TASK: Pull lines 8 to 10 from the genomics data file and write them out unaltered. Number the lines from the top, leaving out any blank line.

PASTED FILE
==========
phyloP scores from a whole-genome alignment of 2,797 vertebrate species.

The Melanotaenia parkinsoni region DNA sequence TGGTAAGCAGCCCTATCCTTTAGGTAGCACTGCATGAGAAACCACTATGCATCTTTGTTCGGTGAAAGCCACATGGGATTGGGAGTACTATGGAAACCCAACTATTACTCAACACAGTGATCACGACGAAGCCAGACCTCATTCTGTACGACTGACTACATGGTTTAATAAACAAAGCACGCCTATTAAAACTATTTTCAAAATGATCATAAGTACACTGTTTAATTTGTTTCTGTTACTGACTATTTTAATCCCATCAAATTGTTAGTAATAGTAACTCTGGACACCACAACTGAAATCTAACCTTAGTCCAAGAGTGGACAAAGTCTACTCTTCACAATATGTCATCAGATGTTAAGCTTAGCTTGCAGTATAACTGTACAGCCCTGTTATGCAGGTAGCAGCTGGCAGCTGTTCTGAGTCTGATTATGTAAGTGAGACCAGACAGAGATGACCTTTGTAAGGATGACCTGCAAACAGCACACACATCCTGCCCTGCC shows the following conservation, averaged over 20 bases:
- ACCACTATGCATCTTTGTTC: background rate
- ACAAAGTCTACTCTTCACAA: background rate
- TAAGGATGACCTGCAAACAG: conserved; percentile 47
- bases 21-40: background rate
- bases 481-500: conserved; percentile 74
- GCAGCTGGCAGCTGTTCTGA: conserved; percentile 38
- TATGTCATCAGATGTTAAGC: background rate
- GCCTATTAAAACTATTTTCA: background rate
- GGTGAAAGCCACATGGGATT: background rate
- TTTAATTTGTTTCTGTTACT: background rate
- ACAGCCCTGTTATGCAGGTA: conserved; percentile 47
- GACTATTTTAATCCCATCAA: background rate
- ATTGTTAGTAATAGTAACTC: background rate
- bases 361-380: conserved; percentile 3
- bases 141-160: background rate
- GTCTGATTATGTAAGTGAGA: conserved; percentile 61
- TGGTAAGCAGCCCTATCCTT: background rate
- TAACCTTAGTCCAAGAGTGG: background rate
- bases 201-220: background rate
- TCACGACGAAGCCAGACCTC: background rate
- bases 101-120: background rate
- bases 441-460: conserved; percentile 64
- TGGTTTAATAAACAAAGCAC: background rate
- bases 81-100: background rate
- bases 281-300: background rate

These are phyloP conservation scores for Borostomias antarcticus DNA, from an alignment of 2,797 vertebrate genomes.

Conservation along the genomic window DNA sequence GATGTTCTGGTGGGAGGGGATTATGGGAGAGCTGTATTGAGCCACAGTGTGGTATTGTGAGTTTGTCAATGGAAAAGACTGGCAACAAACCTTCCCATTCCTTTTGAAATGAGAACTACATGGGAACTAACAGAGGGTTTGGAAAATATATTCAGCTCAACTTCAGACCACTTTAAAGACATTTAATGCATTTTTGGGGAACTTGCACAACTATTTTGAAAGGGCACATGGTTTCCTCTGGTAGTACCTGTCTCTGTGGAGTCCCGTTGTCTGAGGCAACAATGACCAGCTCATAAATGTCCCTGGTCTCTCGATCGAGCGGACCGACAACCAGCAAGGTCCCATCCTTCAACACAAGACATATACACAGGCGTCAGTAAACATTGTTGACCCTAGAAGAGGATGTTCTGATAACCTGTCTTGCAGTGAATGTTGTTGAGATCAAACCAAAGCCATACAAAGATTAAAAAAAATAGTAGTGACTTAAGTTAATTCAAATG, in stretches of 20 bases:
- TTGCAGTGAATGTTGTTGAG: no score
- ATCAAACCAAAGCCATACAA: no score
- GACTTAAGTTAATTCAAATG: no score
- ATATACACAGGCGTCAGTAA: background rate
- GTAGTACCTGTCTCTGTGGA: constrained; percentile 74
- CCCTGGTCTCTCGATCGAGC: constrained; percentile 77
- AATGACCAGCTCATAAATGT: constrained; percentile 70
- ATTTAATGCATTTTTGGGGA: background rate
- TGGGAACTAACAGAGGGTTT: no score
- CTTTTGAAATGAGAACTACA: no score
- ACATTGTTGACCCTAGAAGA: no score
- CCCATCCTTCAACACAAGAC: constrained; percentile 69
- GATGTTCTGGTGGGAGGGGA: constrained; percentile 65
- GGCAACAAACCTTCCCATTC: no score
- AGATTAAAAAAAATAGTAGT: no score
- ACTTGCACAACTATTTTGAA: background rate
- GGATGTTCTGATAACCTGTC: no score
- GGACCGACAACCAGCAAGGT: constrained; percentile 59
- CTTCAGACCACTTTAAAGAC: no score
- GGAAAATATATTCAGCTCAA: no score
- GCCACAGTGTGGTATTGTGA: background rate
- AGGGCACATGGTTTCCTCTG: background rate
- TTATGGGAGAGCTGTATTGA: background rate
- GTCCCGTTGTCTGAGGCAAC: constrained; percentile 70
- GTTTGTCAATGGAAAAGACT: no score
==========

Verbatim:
- GCAGCTGGCAGCTGTTCTGA: conserved; percentile 38
- TATGTCATCAGATGTTAAGC: background rate
- GCCTATTAAAACTATTTTCA: background rate